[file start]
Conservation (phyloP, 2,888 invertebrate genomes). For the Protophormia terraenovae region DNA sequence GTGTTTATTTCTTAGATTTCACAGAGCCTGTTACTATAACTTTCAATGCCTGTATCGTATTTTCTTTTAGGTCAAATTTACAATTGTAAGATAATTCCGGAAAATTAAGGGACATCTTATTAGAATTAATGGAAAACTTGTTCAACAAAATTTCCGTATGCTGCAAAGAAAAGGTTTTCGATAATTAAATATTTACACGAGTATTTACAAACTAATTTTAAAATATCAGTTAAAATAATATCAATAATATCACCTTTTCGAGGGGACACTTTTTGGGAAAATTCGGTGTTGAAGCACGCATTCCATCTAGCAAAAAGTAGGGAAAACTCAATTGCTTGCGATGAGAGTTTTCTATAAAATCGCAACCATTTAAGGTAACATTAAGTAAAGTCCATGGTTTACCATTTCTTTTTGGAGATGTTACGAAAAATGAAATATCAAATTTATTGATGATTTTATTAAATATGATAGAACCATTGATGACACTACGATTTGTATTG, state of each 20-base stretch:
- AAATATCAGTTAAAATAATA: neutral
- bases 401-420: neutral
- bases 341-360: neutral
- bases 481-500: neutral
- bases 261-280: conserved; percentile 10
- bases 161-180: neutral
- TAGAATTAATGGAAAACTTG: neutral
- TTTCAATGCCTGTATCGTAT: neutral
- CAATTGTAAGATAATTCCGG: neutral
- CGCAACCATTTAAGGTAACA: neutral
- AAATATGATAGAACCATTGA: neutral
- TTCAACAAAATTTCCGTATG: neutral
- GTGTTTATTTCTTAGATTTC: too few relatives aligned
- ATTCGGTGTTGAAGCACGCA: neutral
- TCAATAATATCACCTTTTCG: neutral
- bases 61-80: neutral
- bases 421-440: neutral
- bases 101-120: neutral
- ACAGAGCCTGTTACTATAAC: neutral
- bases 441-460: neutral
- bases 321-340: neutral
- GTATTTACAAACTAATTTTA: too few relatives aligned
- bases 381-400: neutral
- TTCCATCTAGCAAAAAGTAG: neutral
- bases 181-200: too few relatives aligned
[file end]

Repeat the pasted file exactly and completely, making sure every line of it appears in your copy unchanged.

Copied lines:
Conservation (phyloP, 2,888 invertebrate genomes). For the Protophormia terraenovae region DNA sequence GTGTTTATTTCTTAGATTTCACAGAGCCTGTTACTATAACTTTCAATGCCTGTATCGTATTTTCTTTTAGGTCAAATTTACAATTGTAAGATAATTCCGGAAAATTAAGGGACATCTTATTAGAATTAATGGAAAACTTGTTCAACAAAATTTCCGTATGCTGCAAAGAAAAGGTTTTCGATAATTAAATATTTACACGAGTATTTACAAACTAATTTTAAAATATCAGTTAAAATAATATCAATAATATCACCTTTTCGAGGGGACACTTTTTGGGAAAATTCGGTGTTGAAGCACGCATTCCATCTAGCAAAAAGTAGGGAAAACTCAATTGCTTGCGATGAGAGTTTTCTATAAAATCGCAACCATTTAAGGTAACATTAAGTAAAGTCCATGGTTTACCATTTCTTTTTGGAGATGTTACGAAAAATGAAATATCAAATTTATTGATGATTTTATTAAATATGATAGAACCATTGATGACACTACGATTTGTATTG, state of each 20-base stretch:
- AAATATCAGTTAAAATAATA: neutral
- bases 401-420: neutral
- bases 341-360: neutral
- bases 481-500: neutral
- bases 261-280: conserved; percentile 10
- bases 161-180: neutral
- TAGAATTAATGGAAAACTTG: neutral
- TTTCAATGCCTGTATCGTAT: neutral
- CAATTGTAAGATAATTCCGG: neutral
- CGCAACCATTTAAGGTAACA: neutral
- AAATATGATAGAACCATTGA: neutral
- TTCAACAAAATTTCCGTATG: neutral
- GTGTTTATTTCTTAGATTTC: too few relatives aligned
- ATTCGGTGTTGAAGCACGCA: neutral
- TCAATAATATCACCTTTTCG: neutral
- bases 61-80: neutral
- bases 421-440: neutral
- bases 101-120: neutral
- ACAGAGCCTGTTACTATAAC: neutral
- bases 441-460: neutral
- bases 321-340: neutral
- GTATTTACAAACTAATTTTA: too few relatives aligned
- bases 381-400: neutral
- TTCCATCTAGCAAAAAGTAG: neutral
- bases 181-200: too few relatives aligned